Those two filters should get rid a vast majority of your mental detritus. If you are still finding yourself trapped with too many ideas and not enough time, here are a few steps you can take to process the remainder.

Identify Your Problem

When coming up with ideas, a lot of people have a really unclear grasp of what problem they are actually trying to solve. What are you trying to accomplish with this idea? What type of quantifiable goals are you trying to achieve? Before you take your new idea out of the paddocks, you have to clearly define what it is you are actually trying to do.

“I want to create a social network that will attract college age students who are interested in graphic design.” is a much better problem domain than, “I want to get rich.” When trying to come up with an idea, the first step should always be to get as clear a picture as possible of what you want to accomplish.


After you understand your problem, start writing down solutions – lots of them. Most people believe they need to come up with the best possible idea the first time up to bat. They fear appearing to be wrong, even to themselves. This is intellectually crippling and the death of good idea generation. Think back to any good decision you have ever made and you will find that your “best” ideas are always a combination of many failed ones. Never be afraid to start brainstorming. I bet no one believed in the spork, but without it mashed potatoes would be a real chore to eat.

Even if something sounds ridiculous, there is likely a kernel of truth hidden inside. To make sure you don’t miss it, have a surplus of ideas. If you think you’ll need three concepts, work as if you’ll need ten. Force yourself to think outside of your comfort zone and you’ll find that ideas will start coming to you easily. Once the flood gates open, the most important thing is to write everything down. Your mind is a horrible place to store ideas.

With good ideas, the devils in the details and details require pen and ink.

Best of Breed

Now that you have your long list of potential ideas, it’s time to start being selective. Eliminate concepts that simply can’t work, but don’t forget to write down what you liked about them. What you should be left with are two lists: one containing reasonable ideas and the other with the best elements of your unreasonable ones. Maybe you can’t get 50,000 people for your marketing survey, that doesn’t mean surveys are a bad idea. Keep what works and fix those things that don’t.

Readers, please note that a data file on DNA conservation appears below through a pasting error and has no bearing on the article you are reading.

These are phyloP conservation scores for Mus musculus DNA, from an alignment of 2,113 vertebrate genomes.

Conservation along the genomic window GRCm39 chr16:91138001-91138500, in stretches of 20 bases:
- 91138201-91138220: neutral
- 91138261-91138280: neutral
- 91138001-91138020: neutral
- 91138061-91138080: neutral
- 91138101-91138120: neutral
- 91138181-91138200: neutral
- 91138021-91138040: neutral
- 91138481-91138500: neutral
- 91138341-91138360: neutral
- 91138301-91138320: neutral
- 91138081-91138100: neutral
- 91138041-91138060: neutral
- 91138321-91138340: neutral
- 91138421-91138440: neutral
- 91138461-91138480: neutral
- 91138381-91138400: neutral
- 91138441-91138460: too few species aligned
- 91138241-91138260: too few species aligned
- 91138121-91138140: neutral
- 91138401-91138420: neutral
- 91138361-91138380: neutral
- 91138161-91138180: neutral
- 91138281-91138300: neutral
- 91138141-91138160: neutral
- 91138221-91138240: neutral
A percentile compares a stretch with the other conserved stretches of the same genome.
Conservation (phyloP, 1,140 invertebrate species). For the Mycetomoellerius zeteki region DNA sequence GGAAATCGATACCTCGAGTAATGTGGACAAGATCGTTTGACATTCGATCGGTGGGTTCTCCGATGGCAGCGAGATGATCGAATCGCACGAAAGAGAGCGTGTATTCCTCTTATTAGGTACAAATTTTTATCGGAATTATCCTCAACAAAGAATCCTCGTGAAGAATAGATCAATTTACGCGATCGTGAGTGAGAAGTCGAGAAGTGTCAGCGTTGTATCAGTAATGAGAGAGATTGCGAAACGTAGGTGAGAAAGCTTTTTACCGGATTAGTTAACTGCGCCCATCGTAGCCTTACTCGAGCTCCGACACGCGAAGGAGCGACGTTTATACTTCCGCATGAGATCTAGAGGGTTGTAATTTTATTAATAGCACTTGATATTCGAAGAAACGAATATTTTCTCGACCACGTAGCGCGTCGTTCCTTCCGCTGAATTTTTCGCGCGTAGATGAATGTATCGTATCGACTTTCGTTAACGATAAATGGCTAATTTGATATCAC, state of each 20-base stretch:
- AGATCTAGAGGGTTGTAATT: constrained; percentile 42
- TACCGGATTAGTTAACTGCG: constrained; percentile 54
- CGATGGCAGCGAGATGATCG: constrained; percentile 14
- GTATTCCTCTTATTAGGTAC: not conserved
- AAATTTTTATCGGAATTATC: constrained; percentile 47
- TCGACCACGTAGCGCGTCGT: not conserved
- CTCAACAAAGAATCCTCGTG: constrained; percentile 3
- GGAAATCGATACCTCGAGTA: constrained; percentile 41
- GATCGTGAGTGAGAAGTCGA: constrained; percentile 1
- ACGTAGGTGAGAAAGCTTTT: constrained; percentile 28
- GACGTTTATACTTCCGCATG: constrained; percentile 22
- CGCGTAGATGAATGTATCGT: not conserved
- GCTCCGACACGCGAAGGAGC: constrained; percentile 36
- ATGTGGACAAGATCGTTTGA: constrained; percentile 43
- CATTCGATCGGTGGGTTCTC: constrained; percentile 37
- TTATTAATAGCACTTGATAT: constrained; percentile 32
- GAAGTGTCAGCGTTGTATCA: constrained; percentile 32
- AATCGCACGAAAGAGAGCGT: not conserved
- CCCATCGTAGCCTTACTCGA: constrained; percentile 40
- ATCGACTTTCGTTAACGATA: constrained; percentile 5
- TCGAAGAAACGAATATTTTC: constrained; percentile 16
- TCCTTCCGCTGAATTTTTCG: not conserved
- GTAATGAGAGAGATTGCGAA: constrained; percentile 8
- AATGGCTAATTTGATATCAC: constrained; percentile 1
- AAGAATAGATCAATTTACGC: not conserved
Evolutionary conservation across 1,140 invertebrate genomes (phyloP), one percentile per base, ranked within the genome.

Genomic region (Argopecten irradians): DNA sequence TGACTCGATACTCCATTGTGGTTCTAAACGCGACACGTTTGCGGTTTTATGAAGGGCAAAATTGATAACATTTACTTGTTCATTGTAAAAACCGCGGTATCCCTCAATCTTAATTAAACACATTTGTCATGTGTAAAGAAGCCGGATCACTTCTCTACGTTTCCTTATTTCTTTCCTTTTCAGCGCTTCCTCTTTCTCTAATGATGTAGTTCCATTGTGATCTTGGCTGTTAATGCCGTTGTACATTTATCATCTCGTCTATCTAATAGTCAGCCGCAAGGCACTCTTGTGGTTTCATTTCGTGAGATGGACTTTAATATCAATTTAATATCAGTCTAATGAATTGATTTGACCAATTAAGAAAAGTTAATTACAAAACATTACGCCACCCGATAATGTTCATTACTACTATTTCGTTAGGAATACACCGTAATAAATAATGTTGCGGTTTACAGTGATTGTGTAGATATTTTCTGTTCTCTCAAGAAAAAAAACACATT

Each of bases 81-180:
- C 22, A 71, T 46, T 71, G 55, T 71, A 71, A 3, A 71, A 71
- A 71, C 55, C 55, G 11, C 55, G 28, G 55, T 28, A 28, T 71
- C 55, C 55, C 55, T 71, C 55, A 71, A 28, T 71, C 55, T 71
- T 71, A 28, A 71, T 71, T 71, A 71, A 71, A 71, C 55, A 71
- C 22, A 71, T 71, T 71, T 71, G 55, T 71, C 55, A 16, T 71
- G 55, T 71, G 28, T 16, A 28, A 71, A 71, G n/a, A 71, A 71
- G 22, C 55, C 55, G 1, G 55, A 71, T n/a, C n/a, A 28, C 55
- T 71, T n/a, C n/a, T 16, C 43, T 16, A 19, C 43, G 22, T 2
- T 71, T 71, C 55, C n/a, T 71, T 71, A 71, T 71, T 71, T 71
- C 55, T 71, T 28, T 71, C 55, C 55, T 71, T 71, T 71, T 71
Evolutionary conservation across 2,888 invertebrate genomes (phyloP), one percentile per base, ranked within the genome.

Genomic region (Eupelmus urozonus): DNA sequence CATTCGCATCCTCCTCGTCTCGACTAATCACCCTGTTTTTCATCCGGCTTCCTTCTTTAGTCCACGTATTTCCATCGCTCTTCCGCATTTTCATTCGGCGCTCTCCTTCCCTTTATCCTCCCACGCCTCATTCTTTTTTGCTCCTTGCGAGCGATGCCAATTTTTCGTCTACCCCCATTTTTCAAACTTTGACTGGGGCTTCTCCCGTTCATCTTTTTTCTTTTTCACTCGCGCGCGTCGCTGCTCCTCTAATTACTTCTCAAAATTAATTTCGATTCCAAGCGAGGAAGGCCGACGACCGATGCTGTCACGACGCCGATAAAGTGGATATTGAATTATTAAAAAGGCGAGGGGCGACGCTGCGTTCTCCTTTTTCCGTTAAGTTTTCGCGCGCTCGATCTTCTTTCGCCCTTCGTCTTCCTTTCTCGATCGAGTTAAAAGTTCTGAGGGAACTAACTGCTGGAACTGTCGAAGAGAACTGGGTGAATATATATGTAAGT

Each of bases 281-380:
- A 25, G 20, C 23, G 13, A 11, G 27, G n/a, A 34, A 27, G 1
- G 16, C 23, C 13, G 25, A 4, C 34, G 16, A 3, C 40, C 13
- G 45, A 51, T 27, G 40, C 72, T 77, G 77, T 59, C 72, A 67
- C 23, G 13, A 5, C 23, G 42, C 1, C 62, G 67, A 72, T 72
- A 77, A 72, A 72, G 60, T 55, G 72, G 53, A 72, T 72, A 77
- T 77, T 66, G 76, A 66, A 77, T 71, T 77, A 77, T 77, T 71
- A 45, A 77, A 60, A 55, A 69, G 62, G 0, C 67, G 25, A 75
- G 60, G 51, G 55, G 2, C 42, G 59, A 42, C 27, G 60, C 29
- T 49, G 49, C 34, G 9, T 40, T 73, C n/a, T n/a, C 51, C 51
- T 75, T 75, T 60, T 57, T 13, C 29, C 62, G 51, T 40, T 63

Drop It

You have your list of great ideas and you feel like you are just one big push away from solving your problem. Congratulations, now it’s time to drop it. Put down your pad, close your mind map and walk away from the problem for the rest of the day. Do your best not to think about it at all. I don’t care how much you want to. When you spend a lot of time brainstorming solutions to a problem, myopia is quick to set in. Walking away from the problem gives your mind time to process everything that you have worked on, and gives you an opportunity to regain perspective.

Second Pass

Now that you have had some rest, it’s time to go through your list again. This time, you’re not alone. Run your ideas by friends, family, colleagues or anyone else you can find who is willing to sit down and listen to you ramble. People are afraid of allowing others to see ideas that are still in incubation, primarily because most of us really hate criticism, and assume any critical suggestion is a dig against the idea. This is simply not true. Getting fresh perspective on an idea can help you refine it, also explaining your ideas to others allows you to get a better understanding of what you were trying to accomplish in the first place.

Take external advice with a grain of salt, but be sure to take it. Use it to whittle down your list.

Take the Plunge

By now, you probably have a feel for which idea will be “the keeper.” It’s time to throw caution to the wind and put your thoughts into action. You can spend a lifetime refining an abstract concept to a fine point, but the absolute best way to improve an idea is to act upon it, see how it turns out and then make the adjustments. Take a deep breath, open your eyes and dive in.

Now that we know how to choose our ideas, let’s explore the other side of the coin.

Controlling Your Creativity

If you want to make an apple pie from scratch, you must first create the universe.
– Carl Sagen

Ideas are a buck fifty a piece, tops.

You should never be afraid to throw away a few that don’t feel perfect.

If you are going to build ideas for a living, what’s the point in keeping one around that isn’t up to par? If you don’t like it, burn it to the ground, salt the fields and move forward. Most importantly, be honest with yourself about your misgivings.

If you can’t put a finger on who would actually use your newest product, chances are no one will.

If you don’t understand how all of your features fit together, they probably don’t.

If you have no idea how you would ever make money off of this product, you probably can’t.

Never be afraid to start over. Sometimes, throwing an entire concept into the trash is the necessary first step to transform it into something you can be proud of.

Unwillingness to remove cancerous ideas from your life often boils down to the belief that:

There is Only One Perfect Idea

Tell that to the millions upon millions of imperfect ideas that have hit it big.